In its May 9, 2015 edition, The Economist fired something of a broadside against the economic model that has dominated Germany and Switzerland since the Second World War. So called Ordoliberalism continues to play a big role in both countries – and has moulded the economic thinking of this author.
Better known publicly as “the social market economy”, Ordoliberalism, which has always had an interdisciplinary basis, is most closely associated with leading lights like Walter Eucken, Friedrich August von Hayek and Ludwig Erhard, the former German Economics Minister and Chancellor, who is widely credited as father of “Wirtschaftswunder”.
It’s almost grotesque to demand greater pragmatism from Germany
Ordoliberalism stands out for some clear fundamental principles. Among them: the need for state regulated competition policy (because companies like to form cartels); directing monetary policy towards the sole goal of price stability; and the principle of Haftung – liability and responsibility – founded on stable and predictable economic policies. All these elements ask for a strong state – to be distinguished from an oversized or overbearing one. This packet of principles has served Germany and Switzerland well.
So it’s almost grotesque for economists, politicians and, as the example shows, journalists from much less successful countries to demand greater pragmatism from Germany. “Once in a while it is better to break rules than all go under in law-abiding misery. Yet that is not how things are seen in Berlin or Frankfurt”, concludes The Economist rather smugly. Today, that translates into a fairly clear call for looser monetary policy from the European Central Bank and economic stimulus through deficit spending and higher debt. Moreover, the “debt brake” – an instrument that has proved itself over years in Switzerland and that is now being introduced in Germany in somewhat less rigid form, is similarly viewed as the expression of misplaced austerity.
Amid all this faith in the state, perhaps it’s appropriate to remember the economic crisis didn’t come about because of excessive adherence to liberal principles – but just the opposite. The core concept of liability was undermined, whether, in the US property market, for social reasons or, in the global financial sector, under the guise of “too big to fail.” In the US, the authorities pursued monetary policies designed to prevent economic downcycles, including the equity markets, and conjured up deflationary dangers. Similarly here in Switzerland, the virtually overnight abolition of bank secrecy for foreigners, acceptance of the Minder Initiative (on shareholders’ rights, ed), or the referendum restricting immigration, have created immense uncertainty and contravened the idea of predictable economic policies guided by a “steady hand.”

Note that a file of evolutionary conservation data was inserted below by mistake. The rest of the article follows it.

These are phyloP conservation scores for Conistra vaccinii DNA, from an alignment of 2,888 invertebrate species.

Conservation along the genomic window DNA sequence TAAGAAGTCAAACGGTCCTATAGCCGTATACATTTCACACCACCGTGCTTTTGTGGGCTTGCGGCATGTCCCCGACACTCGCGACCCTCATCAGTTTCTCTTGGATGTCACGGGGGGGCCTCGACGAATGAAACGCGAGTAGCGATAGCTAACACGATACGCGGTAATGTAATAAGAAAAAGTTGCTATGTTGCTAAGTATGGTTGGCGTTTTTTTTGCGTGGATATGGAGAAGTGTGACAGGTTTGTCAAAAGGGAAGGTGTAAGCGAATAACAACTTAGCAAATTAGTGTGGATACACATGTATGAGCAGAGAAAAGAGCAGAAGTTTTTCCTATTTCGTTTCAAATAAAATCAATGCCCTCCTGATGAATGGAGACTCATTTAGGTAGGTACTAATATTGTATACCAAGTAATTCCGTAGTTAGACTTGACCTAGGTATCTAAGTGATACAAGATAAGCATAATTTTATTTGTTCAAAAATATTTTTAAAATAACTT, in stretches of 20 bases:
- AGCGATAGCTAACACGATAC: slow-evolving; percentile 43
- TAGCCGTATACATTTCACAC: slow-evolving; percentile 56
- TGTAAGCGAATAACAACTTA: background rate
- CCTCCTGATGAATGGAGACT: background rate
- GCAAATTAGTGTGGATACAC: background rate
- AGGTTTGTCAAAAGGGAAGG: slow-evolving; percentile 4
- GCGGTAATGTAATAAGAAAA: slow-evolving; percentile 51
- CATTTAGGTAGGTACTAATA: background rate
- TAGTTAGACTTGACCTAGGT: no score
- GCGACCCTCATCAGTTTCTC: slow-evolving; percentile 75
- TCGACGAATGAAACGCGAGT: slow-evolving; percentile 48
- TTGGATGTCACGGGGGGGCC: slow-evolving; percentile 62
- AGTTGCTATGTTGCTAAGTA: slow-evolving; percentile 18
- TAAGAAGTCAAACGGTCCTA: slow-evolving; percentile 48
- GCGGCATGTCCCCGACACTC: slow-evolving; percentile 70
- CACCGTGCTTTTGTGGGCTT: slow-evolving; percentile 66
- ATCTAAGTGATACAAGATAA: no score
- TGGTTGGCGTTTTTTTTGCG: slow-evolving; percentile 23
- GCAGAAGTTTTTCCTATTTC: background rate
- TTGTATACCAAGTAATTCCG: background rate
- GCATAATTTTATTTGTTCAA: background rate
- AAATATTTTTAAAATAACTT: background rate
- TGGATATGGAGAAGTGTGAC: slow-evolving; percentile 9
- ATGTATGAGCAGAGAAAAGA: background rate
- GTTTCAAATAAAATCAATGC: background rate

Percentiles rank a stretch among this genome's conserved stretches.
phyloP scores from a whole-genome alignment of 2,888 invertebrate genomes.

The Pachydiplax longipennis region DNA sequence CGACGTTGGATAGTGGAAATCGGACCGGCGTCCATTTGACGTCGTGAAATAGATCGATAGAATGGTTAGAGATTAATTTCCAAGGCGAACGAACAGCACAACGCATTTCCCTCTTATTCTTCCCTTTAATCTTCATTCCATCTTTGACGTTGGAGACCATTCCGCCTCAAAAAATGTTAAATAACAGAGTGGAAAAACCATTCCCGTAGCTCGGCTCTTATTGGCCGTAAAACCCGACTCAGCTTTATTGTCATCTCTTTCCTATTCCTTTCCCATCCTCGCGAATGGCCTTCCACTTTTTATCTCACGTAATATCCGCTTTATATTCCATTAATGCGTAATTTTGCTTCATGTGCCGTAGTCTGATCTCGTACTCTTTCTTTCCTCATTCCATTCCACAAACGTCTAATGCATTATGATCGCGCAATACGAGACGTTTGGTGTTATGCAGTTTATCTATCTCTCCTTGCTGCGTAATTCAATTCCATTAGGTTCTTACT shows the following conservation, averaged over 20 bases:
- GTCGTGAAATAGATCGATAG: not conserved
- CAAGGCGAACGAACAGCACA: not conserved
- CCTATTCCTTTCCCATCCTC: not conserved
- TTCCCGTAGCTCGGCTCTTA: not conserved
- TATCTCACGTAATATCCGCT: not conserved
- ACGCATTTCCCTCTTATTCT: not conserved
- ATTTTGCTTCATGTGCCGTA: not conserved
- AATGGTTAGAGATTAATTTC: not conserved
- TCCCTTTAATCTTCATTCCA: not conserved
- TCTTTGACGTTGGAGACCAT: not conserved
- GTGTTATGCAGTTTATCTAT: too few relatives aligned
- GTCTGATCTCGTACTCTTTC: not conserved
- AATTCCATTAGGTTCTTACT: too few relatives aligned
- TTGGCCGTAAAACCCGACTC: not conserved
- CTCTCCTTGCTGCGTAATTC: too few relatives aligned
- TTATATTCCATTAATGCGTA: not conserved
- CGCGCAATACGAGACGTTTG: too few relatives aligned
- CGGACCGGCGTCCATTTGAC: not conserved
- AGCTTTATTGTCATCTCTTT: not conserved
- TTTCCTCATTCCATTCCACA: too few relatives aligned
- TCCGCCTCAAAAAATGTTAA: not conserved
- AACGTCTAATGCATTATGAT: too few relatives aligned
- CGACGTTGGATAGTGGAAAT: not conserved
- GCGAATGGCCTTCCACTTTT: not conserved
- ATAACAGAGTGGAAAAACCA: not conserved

People talk about competition, but the state keeps on growing
Soap box orators drone on about boosting competition, but that’s less popular in everyday politics. Just take two recent Swiss examples: the calls, after barely a few years in operation, to abolish the Cassis de Dijon principle (a Swiss law designed to boost competition and lower prices by removing protectionist labelling barriers against processed foods from the European Union, ed). Or look at recent attempts to defame, or even ban, Uber, the internet taxi service that could finally inject more competition into a decrepit business. Meanwhile, public sector social services are growing, taking us ever further from the streamlined state. Indeed, the fiscal quota in Switzerland is heading for 50 per cent.
Ludwig Erhard once declared indignantly: Pragmatism is actually a euphemism for opportunism. And he wasn’t wrong. Of course, new insights have to be taken into account. And of course, one has to remain open to new ways of reaching the same goal. But, it’s equally certain that sticking to one’s principles helps to avoid getting distracted by every new fad. And it helps, when governments are changing all the time, to avoid constant shifts of direction. Finally, it offers governments and citizens a point of reference. So we urgently need greater faith in principles – pragmatism is mainly just an excuse for flabby thinking.
This article appeared (in German) in the Aargauer Zeitung of 15 May 2015.